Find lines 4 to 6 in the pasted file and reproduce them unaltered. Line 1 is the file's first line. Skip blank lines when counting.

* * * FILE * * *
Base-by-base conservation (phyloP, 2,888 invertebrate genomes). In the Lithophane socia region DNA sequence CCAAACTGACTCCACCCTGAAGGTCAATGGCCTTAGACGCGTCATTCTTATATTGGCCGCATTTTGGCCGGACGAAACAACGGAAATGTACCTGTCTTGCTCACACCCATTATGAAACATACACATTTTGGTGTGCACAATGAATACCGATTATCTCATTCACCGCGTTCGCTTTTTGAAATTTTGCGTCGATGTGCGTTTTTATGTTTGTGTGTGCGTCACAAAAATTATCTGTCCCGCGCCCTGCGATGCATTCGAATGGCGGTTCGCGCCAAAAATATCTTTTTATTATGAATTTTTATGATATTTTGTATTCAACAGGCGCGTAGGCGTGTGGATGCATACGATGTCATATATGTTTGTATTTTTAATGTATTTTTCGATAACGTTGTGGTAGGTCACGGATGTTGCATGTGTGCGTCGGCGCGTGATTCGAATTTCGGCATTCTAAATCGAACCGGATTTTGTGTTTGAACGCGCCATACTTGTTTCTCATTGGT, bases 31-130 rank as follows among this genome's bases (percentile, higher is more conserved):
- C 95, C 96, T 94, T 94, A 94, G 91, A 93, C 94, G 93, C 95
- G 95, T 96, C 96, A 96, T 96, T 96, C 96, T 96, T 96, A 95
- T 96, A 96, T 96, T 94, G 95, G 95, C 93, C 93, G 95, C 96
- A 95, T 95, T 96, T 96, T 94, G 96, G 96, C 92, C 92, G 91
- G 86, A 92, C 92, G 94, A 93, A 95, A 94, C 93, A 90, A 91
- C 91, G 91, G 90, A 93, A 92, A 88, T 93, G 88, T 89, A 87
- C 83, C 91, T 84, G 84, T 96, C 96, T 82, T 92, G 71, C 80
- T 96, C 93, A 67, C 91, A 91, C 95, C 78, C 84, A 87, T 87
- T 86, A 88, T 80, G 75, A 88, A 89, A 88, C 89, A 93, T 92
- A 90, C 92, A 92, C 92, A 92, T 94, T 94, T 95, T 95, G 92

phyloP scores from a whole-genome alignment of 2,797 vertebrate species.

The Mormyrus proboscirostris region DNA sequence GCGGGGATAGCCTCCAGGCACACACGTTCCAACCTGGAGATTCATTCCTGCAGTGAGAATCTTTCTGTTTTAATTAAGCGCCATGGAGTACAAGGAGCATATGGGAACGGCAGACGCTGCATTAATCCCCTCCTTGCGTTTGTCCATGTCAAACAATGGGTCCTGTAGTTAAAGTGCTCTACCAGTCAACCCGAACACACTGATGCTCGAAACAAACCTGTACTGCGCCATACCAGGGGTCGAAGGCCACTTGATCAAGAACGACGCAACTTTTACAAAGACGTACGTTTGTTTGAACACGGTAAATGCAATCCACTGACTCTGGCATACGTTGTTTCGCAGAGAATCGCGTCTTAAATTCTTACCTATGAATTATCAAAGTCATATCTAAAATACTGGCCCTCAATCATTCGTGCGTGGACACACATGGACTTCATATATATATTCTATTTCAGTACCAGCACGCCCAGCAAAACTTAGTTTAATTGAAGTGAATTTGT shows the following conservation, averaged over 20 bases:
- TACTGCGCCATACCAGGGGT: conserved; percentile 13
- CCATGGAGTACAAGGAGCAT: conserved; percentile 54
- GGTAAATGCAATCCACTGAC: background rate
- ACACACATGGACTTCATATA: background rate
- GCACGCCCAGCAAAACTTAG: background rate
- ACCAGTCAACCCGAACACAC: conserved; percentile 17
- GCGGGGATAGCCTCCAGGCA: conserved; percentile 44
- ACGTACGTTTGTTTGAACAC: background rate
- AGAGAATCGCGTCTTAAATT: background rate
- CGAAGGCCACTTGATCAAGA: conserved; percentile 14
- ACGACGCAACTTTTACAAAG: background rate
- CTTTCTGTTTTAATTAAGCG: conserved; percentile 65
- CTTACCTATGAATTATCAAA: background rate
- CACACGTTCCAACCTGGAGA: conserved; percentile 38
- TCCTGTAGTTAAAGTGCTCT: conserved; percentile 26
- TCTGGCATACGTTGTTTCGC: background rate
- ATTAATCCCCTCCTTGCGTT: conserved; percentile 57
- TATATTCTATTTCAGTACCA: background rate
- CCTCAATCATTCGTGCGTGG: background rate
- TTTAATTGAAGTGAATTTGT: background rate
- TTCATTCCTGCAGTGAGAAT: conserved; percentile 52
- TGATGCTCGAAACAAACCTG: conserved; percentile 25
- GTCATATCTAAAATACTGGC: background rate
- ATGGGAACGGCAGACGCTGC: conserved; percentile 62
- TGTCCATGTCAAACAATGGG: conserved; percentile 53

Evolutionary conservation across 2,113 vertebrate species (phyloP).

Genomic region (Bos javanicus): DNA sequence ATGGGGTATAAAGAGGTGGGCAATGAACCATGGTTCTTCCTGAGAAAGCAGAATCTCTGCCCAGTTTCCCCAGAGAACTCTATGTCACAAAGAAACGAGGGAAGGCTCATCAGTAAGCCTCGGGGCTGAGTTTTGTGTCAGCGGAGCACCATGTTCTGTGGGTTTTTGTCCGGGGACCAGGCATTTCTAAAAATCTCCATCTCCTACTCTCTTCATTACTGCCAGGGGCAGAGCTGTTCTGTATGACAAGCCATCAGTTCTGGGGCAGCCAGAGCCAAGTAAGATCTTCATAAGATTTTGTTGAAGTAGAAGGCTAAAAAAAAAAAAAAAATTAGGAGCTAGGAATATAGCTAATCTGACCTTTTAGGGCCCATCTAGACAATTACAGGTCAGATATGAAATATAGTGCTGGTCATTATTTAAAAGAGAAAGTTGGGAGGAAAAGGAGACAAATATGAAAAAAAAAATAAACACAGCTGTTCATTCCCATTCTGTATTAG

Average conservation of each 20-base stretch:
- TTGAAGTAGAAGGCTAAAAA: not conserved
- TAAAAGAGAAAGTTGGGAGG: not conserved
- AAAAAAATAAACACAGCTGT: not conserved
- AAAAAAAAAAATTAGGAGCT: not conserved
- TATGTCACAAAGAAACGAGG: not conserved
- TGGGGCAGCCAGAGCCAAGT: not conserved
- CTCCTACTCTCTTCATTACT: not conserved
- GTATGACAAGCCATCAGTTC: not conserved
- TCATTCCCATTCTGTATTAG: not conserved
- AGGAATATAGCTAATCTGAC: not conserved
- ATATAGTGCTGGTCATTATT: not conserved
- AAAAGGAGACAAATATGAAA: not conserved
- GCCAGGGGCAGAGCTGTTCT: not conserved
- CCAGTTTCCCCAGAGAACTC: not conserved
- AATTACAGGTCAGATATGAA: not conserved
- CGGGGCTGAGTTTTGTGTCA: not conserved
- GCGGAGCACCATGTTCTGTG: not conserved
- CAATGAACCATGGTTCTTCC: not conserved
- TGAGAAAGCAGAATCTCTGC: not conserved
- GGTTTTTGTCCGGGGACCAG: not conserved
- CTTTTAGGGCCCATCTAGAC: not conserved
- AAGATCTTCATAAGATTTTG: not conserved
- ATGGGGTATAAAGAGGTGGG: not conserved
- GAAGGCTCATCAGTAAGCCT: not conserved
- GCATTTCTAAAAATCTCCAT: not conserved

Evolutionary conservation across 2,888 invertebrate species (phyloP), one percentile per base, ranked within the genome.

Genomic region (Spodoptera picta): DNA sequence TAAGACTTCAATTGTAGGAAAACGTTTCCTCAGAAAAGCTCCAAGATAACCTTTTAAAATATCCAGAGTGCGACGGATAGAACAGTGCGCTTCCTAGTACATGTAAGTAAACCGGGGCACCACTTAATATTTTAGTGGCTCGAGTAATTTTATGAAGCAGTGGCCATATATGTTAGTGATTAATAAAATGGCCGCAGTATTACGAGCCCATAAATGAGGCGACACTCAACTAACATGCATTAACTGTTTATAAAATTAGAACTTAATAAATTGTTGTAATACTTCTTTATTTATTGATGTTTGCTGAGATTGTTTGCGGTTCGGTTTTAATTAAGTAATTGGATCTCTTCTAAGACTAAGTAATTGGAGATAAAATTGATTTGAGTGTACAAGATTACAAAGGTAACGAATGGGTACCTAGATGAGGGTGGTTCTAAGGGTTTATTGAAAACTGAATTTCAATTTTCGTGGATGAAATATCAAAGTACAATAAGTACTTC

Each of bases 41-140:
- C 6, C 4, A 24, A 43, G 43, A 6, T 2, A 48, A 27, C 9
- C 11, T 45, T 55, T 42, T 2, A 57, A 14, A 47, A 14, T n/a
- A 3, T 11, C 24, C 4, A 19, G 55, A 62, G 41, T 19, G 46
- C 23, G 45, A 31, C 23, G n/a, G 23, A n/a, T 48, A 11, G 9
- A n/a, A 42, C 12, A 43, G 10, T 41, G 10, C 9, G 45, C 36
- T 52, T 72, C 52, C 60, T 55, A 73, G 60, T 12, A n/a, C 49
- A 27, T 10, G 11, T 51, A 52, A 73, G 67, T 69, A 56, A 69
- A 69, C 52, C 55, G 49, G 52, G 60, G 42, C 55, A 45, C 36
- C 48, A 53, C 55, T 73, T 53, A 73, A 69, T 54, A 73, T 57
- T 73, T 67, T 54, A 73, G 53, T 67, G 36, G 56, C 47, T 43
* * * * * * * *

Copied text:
- T 96, A 96, T 96, T 94, G 95, G 95, C 93, C 93, G 95, C 96
- A 95, T 95, T 96, T 96, T 94, G 96, G 96, C 92, C 92, G 91
- G 86, A 92, C 92, G 94, A 93, A 95, A 94, C 93, A 90, A 91